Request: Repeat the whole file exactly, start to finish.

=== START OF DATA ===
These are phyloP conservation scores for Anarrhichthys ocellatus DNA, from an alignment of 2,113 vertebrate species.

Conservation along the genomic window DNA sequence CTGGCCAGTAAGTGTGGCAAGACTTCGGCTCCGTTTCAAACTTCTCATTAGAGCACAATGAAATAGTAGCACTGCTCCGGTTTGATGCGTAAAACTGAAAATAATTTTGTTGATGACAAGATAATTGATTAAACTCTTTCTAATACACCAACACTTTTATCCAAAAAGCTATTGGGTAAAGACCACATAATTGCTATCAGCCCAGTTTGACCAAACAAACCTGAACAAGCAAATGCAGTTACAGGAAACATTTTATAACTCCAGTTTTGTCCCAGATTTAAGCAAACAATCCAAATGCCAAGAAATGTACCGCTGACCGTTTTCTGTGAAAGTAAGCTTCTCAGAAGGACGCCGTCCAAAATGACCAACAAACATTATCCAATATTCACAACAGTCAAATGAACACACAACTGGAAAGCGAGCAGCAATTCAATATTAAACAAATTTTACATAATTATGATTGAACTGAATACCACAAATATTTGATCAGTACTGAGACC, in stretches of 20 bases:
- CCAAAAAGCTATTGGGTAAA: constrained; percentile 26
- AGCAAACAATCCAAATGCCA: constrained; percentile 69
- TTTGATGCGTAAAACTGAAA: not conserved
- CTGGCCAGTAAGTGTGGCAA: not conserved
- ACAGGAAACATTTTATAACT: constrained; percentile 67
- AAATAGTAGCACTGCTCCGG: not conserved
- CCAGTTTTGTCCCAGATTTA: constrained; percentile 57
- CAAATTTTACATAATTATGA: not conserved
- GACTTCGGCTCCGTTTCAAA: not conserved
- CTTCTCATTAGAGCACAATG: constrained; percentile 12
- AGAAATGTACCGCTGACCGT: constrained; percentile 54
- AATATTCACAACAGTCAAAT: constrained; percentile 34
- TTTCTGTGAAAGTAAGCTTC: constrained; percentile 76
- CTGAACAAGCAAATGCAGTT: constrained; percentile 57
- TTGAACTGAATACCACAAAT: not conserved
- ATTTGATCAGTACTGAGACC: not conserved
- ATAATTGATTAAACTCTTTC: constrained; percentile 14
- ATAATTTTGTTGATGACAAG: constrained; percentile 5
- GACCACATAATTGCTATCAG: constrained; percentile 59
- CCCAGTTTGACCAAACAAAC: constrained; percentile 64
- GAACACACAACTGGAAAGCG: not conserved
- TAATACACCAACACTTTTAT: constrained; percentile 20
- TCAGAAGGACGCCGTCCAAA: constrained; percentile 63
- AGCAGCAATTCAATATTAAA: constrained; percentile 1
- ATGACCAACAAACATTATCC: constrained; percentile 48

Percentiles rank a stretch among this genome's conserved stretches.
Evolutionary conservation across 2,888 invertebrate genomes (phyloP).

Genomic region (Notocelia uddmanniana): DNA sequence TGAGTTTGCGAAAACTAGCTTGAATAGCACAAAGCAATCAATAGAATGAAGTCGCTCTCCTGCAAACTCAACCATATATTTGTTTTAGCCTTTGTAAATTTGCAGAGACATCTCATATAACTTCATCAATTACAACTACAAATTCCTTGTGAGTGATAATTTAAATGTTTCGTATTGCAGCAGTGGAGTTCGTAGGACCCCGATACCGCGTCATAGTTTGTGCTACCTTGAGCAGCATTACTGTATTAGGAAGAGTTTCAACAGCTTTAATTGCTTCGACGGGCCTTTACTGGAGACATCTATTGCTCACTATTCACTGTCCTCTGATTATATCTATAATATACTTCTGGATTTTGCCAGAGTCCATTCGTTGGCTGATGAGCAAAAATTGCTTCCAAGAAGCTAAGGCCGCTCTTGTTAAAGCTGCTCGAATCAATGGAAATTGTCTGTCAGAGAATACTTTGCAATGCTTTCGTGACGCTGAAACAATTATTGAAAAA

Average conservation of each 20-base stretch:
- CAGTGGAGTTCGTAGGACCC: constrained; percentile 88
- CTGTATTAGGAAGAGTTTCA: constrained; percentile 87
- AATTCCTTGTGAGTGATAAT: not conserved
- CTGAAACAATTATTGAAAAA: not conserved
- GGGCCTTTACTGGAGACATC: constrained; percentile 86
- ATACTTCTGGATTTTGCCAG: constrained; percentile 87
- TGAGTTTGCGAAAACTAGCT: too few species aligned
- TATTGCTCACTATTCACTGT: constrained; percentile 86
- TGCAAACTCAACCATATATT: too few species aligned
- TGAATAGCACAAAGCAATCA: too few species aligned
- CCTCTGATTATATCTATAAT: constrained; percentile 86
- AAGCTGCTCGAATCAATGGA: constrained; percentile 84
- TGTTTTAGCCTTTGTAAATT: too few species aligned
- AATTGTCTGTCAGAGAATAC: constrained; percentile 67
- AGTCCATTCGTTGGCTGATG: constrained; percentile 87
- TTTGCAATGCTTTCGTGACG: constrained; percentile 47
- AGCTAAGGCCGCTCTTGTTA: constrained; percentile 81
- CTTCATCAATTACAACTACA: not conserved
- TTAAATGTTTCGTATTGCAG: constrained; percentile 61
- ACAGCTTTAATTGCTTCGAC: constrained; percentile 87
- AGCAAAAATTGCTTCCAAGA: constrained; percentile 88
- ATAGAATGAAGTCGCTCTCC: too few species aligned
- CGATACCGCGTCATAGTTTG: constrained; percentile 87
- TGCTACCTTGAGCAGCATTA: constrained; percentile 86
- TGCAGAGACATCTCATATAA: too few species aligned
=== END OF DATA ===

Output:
These are phyloP conservation scores for Anarrhichthys ocellatus DNA, from an alignment of 2,113 vertebrate species.

Conservation along the genomic window DNA sequence CTGGCCAGTAAGTGTGGCAAGACTTCGGCTCCGTTTCAAACTTCTCATTAGAGCACAATGAAATAGTAGCACTGCTCCGGTTTGATGCGTAAAACTGAAAATAATTTTGTTGATGACAAGATAATTGATTAAACTCTTTCTAATACACCAACACTTTTATCCAAAAAGCTATTGGGTAAAGACCACATAATTGCTATCAGCCCAGTTTGACCAAACAAACCTGAACAAGCAAATGCAGTTACAGGAAACATTTTATAACTCCAGTTTTGTCCCAGATTTAAGCAAACAATCCAAATGCCAAGAAATGTACCGCTGACCGTTTTCTGTGAAAGTAAGCTTCTCAGAAGGACGCCGTCCAAAATGACCAACAAACATTATCCAATATTCACAACAGTCAAATGAACACACAACTGGAAAGCGAGCAGCAATTCAATATTAAACAAATTTTACATAATTATGATTGAACTGAATACCACAAATATTTGATCAGTACTGAGACC, in stretches of 20 bases:
- CCAAAAAGCTATTGGGTAAA: constrained; percentile 26
- AGCAAACAATCCAAATGCCA: constrained; percentile 69
- TTTGATGCGTAAAACTGAAA: not conserved
- CTGGCCAGTAAGTGTGGCAA: not conserved
- ACAGGAAACATTTTATAACT: constrained; percentile 67
- AAATAGTAGCACTGCTCCGG: not conserved
- CCAGTTTTGTCCCAGATTTA: constrained; percentile 57
- CAAATTTTACATAATTATGA: not conserved
- GACTTCGGCTCCGTTTCAAA: not conserved
- CTTCTCATTAGAGCACAATG: constrained; percentile 12
- AGAAATGTACCGCTGACCGT: constrained; percentile 54
- AATATTCACAACAGTCAAAT: constrained; percentile 34
- TTTCTGTGAAAGTAAGCTTC: constrained; percentile 76
- CTGAACAAGCAAATGCAGTT: constrained; percentile 57
- TTGAACTGAATACCACAAAT: not conserved
- ATTTGATCAGTACTGAGACC: not conserved
- ATAATTGATTAAACTCTTTC: constrained; percentile 14
- ATAATTTTGTTGATGACAAG: constrained; percentile 5
- GACCACATAATTGCTATCAG: constrained; percentile 59
- CCCAGTTTGACCAAACAAAC: constrained; percentile 64
- GAACACACAACTGGAAAGCG: not conserved
- TAATACACCAACACTTTTAT: constrained; percentile 20
- TCAGAAGGACGCCGTCCAAA: constrained; percentile 63
- AGCAGCAATTCAATATTAAA: constrained; percentile 1
- ATGACCAACAAACATTATCC: constrained; percentile 48

Percentiles rank a stretch among this genome's conserved stretches.
Evolutionary conservation across 2,888 invertebrate genomes (phyloP).

Genomic region (Notocelia uddmanniana): DNA sequence TGAGTTTGCGAAAACTAGCTTGAATAGCACAAAGCAATCAATAGAATGAAGTCGCTCTCCTGCAAACTCAACCATATATTTGTTTTAGCCTTTGTAAATTTGCAGAGACATCTCATATAACTTCATCAATTACAACTACAAATTCCTTGTGAGTGATAATTTAAATGTTTCGTATTGCAGCAGTGGAGTTCGTAGGACCCCGATACCGCGTCATAGTTTGTGCTACCTTGAGCAGCATTACTGTATTAGGAAGAGTTTCAACAGCTTTAATTGCTTCGACGGGCCTTTACTGGAGACATCTATTGCTCACTATTCACTGTCCTCTGATTATATCTATAATATACTTCTGGATTTTGCCAGAGTCCATTCGTTGGCTGATGAGCAAAAATTGCTTCCAAGAAGCTAAGGCCGCTCTTGTTAAAGCTGCTCGAATCAATGGAAATTGTCTGTCAGAGAATACTTTGCAATGCTTTCGTGACGCTGAAACAATTATTGAAAAA

Average conservation of each 20-base stretch:
- CAGTGGAGTTCGTAGGACCC: constrained; percentile 88
- CTGTATTAGGAAGAGTTTCA: constrained; percentile 87
- AATTCCTTGTGAGTGATAAT: not conserved
- CTGAAACAATTATTGAAAAA: not conserved
- GGGCCTTTACTGGAGACATC: constrained; percentile 86
- ATACTTCTGGATTTTGCCAG: constrained; percentile 87
- TGAGTTTGCGAAAACTAGCT: too few species aligned
- TATTGCTCACTATTCACTGT: constrained; percentile 86
- TGCAAACTCAACCATATATT: too few species aligned
- TGAATAGCACAAAGCAATCA: too few species aligned
- CCTCTGATTATATCTATAAT: constrained; percentile 86
- AAGCTGCTCGAATCAATGGA: constrained; percentile 84
- TGTTTTAGCCTTTGTAAATT: too few species aligned
- AATTGTCTGTCAGAGAATAC: constrained; percentile 67
- AGTCCATTCGTTGGCTGATG: constrained; percentile 87
- TTTGCAATGCTTTCGTGACG: constrained; percentile 47
- AGCTAAGGCCGCTCTTGTTA: constrained; percentile 81
- CTTCATCAATTACAACTACA: not conserved
- TTAAATGTTTCGTATTGCAG: constrained; percentile 61
- ACAGCTTTAATTGCTTCGAC: constrained; percentile 87
- AGCAAAAATTGCTTCCAAGA: constrained; percentile 88
- ATAGAATGAAGTCGCTCTCC: too few species aligned
- CGATACCGCGTCATAGTTTG: constrained; percentile 87
- TGCTACCTTGAGCAGCATTA: constrained; percentile 86
- TGCAGAGACATCTCATATAA: too few species aligned